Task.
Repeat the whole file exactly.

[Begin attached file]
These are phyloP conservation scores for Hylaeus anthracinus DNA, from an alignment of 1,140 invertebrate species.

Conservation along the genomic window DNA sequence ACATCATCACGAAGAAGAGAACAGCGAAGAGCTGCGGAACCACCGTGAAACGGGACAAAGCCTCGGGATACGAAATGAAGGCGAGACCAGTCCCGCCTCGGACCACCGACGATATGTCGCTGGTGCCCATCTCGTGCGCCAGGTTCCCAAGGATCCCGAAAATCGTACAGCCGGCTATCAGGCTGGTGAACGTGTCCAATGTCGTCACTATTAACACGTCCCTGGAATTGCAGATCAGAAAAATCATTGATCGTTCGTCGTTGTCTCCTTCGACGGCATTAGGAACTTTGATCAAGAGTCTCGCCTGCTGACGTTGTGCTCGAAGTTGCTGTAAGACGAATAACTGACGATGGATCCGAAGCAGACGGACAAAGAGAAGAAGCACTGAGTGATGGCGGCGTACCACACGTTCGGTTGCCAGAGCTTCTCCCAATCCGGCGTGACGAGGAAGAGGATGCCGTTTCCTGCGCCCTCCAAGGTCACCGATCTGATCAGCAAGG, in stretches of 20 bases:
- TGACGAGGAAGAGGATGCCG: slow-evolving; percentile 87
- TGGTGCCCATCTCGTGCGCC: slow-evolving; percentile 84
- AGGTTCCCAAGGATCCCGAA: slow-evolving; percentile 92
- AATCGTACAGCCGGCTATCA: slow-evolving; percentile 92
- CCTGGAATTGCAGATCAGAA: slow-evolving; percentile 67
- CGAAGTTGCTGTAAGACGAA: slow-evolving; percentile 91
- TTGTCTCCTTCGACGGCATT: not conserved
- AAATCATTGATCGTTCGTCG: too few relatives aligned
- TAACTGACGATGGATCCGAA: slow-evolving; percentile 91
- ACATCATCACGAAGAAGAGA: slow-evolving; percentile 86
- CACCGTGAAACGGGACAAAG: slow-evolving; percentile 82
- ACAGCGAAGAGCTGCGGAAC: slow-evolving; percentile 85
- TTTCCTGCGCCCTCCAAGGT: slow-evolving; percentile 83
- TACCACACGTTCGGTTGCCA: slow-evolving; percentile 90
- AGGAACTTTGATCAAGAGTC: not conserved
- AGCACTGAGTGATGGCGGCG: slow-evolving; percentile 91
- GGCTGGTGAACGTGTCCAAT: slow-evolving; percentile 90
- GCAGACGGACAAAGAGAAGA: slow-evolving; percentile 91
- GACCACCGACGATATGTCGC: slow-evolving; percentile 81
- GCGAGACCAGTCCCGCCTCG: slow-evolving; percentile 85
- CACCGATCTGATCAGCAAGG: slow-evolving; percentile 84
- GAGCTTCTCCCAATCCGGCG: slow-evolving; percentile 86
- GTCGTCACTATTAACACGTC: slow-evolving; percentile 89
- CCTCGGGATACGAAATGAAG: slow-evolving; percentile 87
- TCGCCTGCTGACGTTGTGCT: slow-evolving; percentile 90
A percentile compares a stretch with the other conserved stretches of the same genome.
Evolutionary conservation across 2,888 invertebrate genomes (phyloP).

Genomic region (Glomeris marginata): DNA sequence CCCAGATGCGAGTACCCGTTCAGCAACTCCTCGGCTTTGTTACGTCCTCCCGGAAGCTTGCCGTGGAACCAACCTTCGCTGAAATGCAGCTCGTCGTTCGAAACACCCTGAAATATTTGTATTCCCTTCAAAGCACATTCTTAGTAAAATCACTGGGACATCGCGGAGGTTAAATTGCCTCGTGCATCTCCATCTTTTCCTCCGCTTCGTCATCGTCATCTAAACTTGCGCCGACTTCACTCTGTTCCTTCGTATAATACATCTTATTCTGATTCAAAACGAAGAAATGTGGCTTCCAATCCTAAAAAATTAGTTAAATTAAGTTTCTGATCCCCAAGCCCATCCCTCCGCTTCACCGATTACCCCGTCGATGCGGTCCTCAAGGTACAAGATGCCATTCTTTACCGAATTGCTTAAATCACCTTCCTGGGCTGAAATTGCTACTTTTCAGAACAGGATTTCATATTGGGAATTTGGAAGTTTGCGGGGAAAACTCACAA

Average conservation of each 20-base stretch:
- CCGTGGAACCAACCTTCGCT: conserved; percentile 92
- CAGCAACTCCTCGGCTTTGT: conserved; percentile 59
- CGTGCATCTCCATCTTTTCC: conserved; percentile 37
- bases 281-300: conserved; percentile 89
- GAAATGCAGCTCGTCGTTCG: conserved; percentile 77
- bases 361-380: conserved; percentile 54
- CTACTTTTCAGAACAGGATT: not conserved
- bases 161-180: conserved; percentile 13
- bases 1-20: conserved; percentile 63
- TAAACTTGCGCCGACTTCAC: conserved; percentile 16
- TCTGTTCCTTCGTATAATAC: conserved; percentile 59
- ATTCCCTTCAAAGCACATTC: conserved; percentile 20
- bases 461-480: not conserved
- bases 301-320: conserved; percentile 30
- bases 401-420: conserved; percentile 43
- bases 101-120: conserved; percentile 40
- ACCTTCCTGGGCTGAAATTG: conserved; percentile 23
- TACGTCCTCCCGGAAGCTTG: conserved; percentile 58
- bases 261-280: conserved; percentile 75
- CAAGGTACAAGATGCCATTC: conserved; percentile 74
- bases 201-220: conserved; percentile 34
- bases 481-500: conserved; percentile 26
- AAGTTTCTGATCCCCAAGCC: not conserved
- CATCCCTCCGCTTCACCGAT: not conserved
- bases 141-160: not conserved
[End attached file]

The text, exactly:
These are phyloP conservation scores for Hylaeus anthracinus DNA, from an alignment of 1,140 invertebrate species.

Conservation along the genomic window DNA sequence ACATCATCACGAAGAAGAGAACAGCGAAGAGCTGCGGAACCACCGTGAAACGGGACAAAGCCTCGGGATACGAAATGAAGGCGAGACCAGTCCCGCCTCGGACCACCGACGATATGTCGCTGGTGCCCATCTCGTGCGCCAGGTTCCCAAGGATCCCGAAAATCGTACAGCCGGCTATCAGGCTGGTGAACGTGTCCAATGTCGTCACTATTAACACGTCCCTGGAATTGCAGATCAGAAAAATCATTGATCGTTCGTCGTTGTCTCCTTCGACGGCATTAGGAACTTTGATCAAGAGTCTCGCCTGCTGACGTTGTGCTCGAAGTTGCTGTAAGACGAATAACTGACGATGGATCCGAAGCAGACGGACAAAGAGAAGAAGCACTGAGTGATGGCGGCGTACCACACGTTCGGTTGCCAGAGCTTCTCCCAATCCGGCGTGACGAGGAAGAGGATGCCGTTTCCTGCGCCCTCCAAGGTCACCGATCTGATCAGCAAGG, in stretches of 20 bases:
- TGACGAGGAAGAGGATGCCG: slow-evolving; percentile 87
- TGGTGCCCATCTCGTGCGCC: slow-evolving; percentile 84
- AGGTTCCCAAGGATCCCGAA: slow-evolving; percentile 92
- AATCGTACAGCCGGCTATCA: slow-evolving; percentile 92
- CCTGGAATTGCAGATCAGAA: slow-evolving; percentile 67
- CGAAGTTGCTGTAAGACGAA: slow-evolving; percentile 91
- TTGTCTCCTTCGACGGCATT: not conserved
- AAATCATTGATCGTTCGTCG: too few relatives aligned
- TAACTGACGATGGATCCGAA: slow-evolving; percentile 91
- ACATCATCACGAAGAAGAGA: slow-evolving; percentile 86
- CACCGTGAAACGGGACAAAG: slow-evolving; percentile 82
- ACAGCGAAGAGCTGCGGAAC: slow-evolving; percentile 85
- TTTCCTGCGCCCTCCAAGGT: slow-evolving; percentile 83
- TACCACACGTTCGGTTGCCA: slow-evolving; percentile 90
- AGGAACTTTGATCAAGAGTC: not conserved
- AGCACTGAGTGATGGCGGCG: slow-evolving; percentile 91
- GGCTGGTGAACGTGTCCAAT: slow-evolving; percentile 90
- GCAGACGGACAAAGAGAAGA: slow-evolving; percentile 91
- GACCACCGACGATATGTCGC: slow-evolving; percentile 81
- GCGAGACCAGTCCCGCCTCG: slow-evolving; percentile 85
- CACCGATCTGATCAGCAAGG: slow-evolving; percentile 84
- GAGCTTCTCCCAATCCGGCG: slow-evolving; percentile 86
- GTCGTCACTATTAACACGTC: slow-evolving; percentile 89
- CCTCGGGATACGAAATGAAG: slow-evolving; percentile 87
- TCGCCTGCTGACGTTGTGCT: slow-evolving; percentile 90
A percentile compares a stretch with the other conserved stretches of the same genome.
Evolutionary conservation across 2,888 invertebrate genomes (phyloP).

Genomic region (Glomeris marginata): DNA sequence CCCAGATGCGAGTACCCGTTCAGCAACTCCTCGGCTTTGTTACGTCCTCCCGGAAGCTTGCCGTGGAACCAACCTTCGCTGAAATGCAGCTCGTCGTTCGAAACACCCTGAAATATTTGTATTCCCTTCAAAGCACATTCTTAGTAAAATCACTGGGACATCGCGGAGGTTAAATTGCCTCGTGCATCTCCATCTTTTCCTCCGCTTCGTCATCGTCATCTAAACTTGCGCCGACTTCACTCTGTTCCTTCGTATAATACATCTTATTCTGATTCAAAACGAAGAAATGTGGCTTCCAATCCTAAAAAATTAGTTAAATTAAGTTTCTGATCCCCAAGCCCATCCCTCCGCTTCACCGATTACCCCGTCGATGCGGTCCTCAAGGTACAAGATGCCATTCTTTACCGAATTGCTTAAATCACCTTCCTGGGCTGAAATTGCTACTTTTCAGAACAGGATTTCATATTGGGAATTTGGAAGTTTGCGGGGAAAACTCACAA

Average conservation of each 20-base stretch:
- CCGTGGAACCAACCTTCGCT: conserved; percentile 92
- CAGCAACTCCTCGGCTTTGT: conserved; percentile 59
- CGTGCATCTCCATCTTTTCC: conserved; percentile 37
- bases 281-300: conserved; percentile 89
- GAAATGCAGCTCGTCGTTCG: conserved; percentile 77
- bases 361-380: conserved; percentile 54
- CTACTTTTCAGAACAGGATT: not conserved
- bases 161-180: conserved; percentile 13
- bases 1-20: conserved; percentile 63
- TAAACTTGCGCCGACTTCAC: conserved; percentile 16
- TCTGTTCCTTCGTATAATAC: conserved; percentile 59
- ATTCCCTTCAAAGCACATTC: conserved; percentile 20
- bases 461-480: not conserved
- bases 301-320: conserved; percentile 30
- bases 401-420: conserved; percentile 43
- bases 101-120: conserved; percentile 40
- ACCTTCCTGGGCTGAAATTG: conserved; percentile 23
- TACGTCCTCCCGGAAGCTTG: conserved; percentile 58
- bases 261-280: conserved; percentile 75
- CAAGGTACAAGATGCCATTC: conserved; percentile 74
- bases 201-220: conserved; percentile 34
- bases 481-500: conserved; percentile 26
- AAGTTTCTGATCCCCAAGCC: not conserved
- CATCCCTCCGCTTCACCGAT: not conserved
- bases 141-160: not conserved